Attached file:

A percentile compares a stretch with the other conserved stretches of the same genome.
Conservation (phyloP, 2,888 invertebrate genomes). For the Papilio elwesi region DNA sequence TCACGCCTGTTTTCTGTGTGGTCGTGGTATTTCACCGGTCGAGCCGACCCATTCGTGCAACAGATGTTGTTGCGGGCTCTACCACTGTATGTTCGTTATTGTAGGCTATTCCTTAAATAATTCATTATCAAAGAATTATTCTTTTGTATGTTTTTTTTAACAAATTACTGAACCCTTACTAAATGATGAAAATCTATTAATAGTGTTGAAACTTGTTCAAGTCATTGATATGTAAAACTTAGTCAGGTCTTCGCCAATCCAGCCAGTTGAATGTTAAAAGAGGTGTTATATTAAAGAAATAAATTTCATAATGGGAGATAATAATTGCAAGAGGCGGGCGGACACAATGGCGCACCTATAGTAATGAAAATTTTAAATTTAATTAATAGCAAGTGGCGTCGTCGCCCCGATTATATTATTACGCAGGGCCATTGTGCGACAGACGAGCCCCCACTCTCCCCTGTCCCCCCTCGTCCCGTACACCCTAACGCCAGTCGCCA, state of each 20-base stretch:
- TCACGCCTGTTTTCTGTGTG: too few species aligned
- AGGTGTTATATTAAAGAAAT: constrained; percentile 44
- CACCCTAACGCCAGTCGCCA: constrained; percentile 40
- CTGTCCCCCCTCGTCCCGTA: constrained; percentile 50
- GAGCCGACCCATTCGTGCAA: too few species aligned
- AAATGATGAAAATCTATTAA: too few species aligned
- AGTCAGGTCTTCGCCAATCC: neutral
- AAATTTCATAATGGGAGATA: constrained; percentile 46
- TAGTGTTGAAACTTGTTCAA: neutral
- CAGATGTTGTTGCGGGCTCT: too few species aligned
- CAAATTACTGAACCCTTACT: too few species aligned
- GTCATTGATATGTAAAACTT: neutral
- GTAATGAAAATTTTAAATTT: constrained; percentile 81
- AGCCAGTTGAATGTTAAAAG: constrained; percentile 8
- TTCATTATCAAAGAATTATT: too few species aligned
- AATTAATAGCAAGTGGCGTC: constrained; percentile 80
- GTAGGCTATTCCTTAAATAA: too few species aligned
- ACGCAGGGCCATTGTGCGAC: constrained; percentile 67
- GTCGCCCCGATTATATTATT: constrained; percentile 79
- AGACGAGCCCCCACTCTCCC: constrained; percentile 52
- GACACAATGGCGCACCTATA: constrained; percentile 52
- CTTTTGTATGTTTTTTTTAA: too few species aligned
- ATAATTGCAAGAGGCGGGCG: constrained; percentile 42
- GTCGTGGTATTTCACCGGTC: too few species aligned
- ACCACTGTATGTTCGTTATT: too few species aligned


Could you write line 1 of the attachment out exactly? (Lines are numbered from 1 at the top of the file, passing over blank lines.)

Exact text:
A percentile compares a stretch with the other conserved stretches of the same genome.